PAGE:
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The Misanthrope

A synopsis of the play by Molière

This article was originally published in Minute History of the Drama. Alice B. Fort & Herbert S. Kates. New York: Grosset & Dunlap, 1935. p. 49.

THE MISANTHROPE was originally produced in Paris, June 4, 1666, with Molière in the part of Alceste.

ALCESTE is one of those candid souls who believe that the truth should be spoken in season and out. He will make no concessions to ordinary courtesy and denounces the insincerity of contemporary society upon every possible occasion. His friend, Philinte, tries to make him see that honesty does not require him to go out of his way to offend and hurt people. He even points out that a few well-spoken words in the right place might go far toward bringing a favorable decision in the lawsuit Alceste has pending in the courts. To this Alceste has but one answer. If his suit cannot win through its own merits, he will renounce a society which sanctions such injustice and leave Paris to live the life of a hermit.

When the young courtier, Oronte, begs his opinion on some verses of which Oronte is the author, Alceste's rude and needless criticism adds another to the not inconsiderable list of his enemies and brings upon him the threat of a second lawsuit.

Now Alceste has the misfortune to love Célimène, a comely and popular young woman with little regard for the truth. Her main interest is to surround herself with admirers, each of whom she endeavors to persuade that he is the favored one. While Alceste is attempting to persuade Célimène openly to acknowledge their engagement, a pretended friend of Célimène's, Arsinoé by name, under pretense of the frankness that Alceste admires, exposes Célimène's falseness. Her other admirers drop away like flies. Not so Alceste. His lawsuit has finally been lost, and now he asks Célimène to prove her love by sharing the hermit's existence to which he plans to retire.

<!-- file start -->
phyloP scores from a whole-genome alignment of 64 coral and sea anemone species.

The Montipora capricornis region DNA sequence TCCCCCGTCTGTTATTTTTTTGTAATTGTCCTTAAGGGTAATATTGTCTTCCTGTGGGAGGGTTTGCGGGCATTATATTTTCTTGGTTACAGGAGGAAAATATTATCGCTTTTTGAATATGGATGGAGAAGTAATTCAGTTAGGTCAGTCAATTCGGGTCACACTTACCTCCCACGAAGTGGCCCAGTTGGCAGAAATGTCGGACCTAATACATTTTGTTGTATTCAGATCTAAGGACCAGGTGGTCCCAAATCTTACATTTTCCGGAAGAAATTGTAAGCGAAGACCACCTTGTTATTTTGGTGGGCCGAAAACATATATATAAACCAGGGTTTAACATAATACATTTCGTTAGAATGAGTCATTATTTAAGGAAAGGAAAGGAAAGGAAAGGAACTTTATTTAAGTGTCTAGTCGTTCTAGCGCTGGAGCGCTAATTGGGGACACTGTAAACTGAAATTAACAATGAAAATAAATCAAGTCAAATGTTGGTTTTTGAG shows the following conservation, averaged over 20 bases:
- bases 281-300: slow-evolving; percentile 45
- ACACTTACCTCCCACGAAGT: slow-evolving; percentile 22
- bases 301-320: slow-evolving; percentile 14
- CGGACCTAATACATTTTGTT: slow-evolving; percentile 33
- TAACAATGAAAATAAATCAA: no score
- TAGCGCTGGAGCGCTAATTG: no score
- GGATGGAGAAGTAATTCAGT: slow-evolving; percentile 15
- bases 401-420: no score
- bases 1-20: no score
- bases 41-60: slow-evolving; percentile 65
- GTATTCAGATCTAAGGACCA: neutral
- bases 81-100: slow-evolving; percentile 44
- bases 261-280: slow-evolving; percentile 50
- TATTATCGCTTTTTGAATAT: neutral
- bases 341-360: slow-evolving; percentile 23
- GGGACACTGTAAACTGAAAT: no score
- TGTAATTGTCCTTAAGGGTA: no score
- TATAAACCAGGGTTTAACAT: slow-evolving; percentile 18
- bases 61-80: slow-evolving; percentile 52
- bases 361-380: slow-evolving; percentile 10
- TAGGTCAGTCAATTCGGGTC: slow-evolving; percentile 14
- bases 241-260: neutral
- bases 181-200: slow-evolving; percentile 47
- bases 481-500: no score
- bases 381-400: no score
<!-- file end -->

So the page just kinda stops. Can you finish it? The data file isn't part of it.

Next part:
Célimène is willing to take Alceste's name in marriage to make up for the injury which she admits she has done the unquestioned sincerity of his regard. She confesses, however, that she is unwilling to leave Paris for she has no mind to forego the pleasures of youth and beauty for anyone's sake. This confession does for Alceste what Arsinoé's exposure fails to accomplish. The scales drop from his eyes and he sees Célimène for the flirt that she is.

Éliante, Célimène's cousin, had herself been in love with Alceste but since he announces a total lack of interest in women thenceforward, she contents herself with the love of his friend, Philinte. The play closes with this couple's stated determination to change Alceste's outlook on life.


Moliere' Plays

Related Sites

Molière Index
Moliere Monologues
Molière: Poems

Related Playwrights

Pierre Corneille
Jean Racine

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